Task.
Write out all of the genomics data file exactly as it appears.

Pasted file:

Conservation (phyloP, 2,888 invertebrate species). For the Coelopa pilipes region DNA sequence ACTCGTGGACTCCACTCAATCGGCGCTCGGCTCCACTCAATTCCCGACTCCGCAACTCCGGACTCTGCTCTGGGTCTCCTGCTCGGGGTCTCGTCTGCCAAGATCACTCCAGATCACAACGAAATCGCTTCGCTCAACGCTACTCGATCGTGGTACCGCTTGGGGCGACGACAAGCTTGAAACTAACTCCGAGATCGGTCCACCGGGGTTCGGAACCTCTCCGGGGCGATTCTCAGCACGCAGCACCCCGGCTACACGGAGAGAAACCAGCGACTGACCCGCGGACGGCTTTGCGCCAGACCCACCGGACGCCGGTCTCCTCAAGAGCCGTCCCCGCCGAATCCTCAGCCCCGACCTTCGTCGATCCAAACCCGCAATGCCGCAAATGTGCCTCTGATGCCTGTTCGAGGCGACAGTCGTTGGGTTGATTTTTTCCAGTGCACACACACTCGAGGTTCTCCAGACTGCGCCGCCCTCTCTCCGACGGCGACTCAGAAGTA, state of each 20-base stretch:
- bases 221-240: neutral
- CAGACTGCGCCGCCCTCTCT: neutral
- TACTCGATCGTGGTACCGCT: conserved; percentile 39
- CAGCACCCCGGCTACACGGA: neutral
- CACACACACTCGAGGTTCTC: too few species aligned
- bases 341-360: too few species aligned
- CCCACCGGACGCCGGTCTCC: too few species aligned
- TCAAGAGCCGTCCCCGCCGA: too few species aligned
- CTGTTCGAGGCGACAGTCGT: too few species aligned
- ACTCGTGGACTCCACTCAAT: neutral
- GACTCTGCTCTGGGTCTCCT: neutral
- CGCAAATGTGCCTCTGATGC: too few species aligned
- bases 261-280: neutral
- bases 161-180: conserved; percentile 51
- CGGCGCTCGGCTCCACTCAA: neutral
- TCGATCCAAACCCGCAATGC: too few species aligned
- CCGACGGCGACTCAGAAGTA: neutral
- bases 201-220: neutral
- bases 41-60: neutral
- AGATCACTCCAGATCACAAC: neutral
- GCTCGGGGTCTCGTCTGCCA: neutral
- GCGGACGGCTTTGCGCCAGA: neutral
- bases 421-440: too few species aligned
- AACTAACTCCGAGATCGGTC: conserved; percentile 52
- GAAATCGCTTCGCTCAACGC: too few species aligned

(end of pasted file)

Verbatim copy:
Conservation (phyloP, 2,888 invertebrate species). For the Coelopa pilipes region DNA sequence ACTCGTGGACTCCACTCAATCGGCGCTCGGCTCCACTCAATTCCCGACTCCGCAACTCCGGACTCTGCTCTGGGTCTCCTGCTCGGGGTCTCGTCTGCCAAGATCACTCCAGATCACAACGAAATCGCTTCGCTCAACGCTACTCGATCGTGGTACCGCTTGGGGCGACGACAAGCTTGAAACTAACTCCGAGATCGGTCCACCGGGGTTCGGAACCTCTCCGGGGCGATTCTCAGCACGCAGCACCCCGGCTACACGGAGAGAAACCAGCGACTGACCCGCGGACGGCTTTGCGCCAGACCCACCGGACGCCGGTCTCCTCAAGAGCCGTCCCCGCCGAATCCTCAGCCCCGACCTTCGTCGATCCAAACCCGCAATGCCGCAAATGTGCCTCTGATGCCTGTTCGAGGCGACAGTCGTTGGGTTGATTTTTTCCAGTGCACACACACTCGAGGTTCTCCAGACTGCGCCGCCCTCTCTCCGACGGCGACTCAGAAGTA, state of each 20-base stretch:
- bases 221-240: neutral
- CAGACTGCGCCGCCCTCTCT: neutral
- TACTCGATCGTGGTACCGCT: conserved; percentile 39
- CAGCACCCCGGCTACACGGA: neutral
- CACACACACTCGAGGTTCTC: too few species aligned
- bases 341-360: too few species aligned
- CCCACCGGACGCCGGTCTCC: too few species aligned
- TCAAGAGCCGTCCCCGCCGA: too few species aligned
- CTGTTCGAGGCGACAGTCGT: too few species aligned
- ACTCGTGGACTCCACTCAAT: neutral
- GACTCTGCTCTGGGTCTCCT: neutral
- CGCAAATGTGCCTCTGATGC: too few species aligned
- bases 261-280: neutral
- bases 161-180: conserved; percentile 51
- CGGCGCTCGGCTCCACTCAA: neutral
- TCGATCCAAACCCGCAATGC: too few species aligned
- CCGACGGCGACTCAGAAGTA: neutral
- bases 201-220: neutral
- bases 41-60: neutral
- AGATCACTCCAGATCACAAC: neutral
- GCTCGGGGTCTCGTCTGCCA: neutral
- GCGGACGGCTTTGCGCCAGA: neutral
- bases 421-440: too few species aligned
- AACTAACTCCGAGATCGGTC: conserved; percentile 52
- GAAATCGCTTCGCTCAACGC: too few species aligned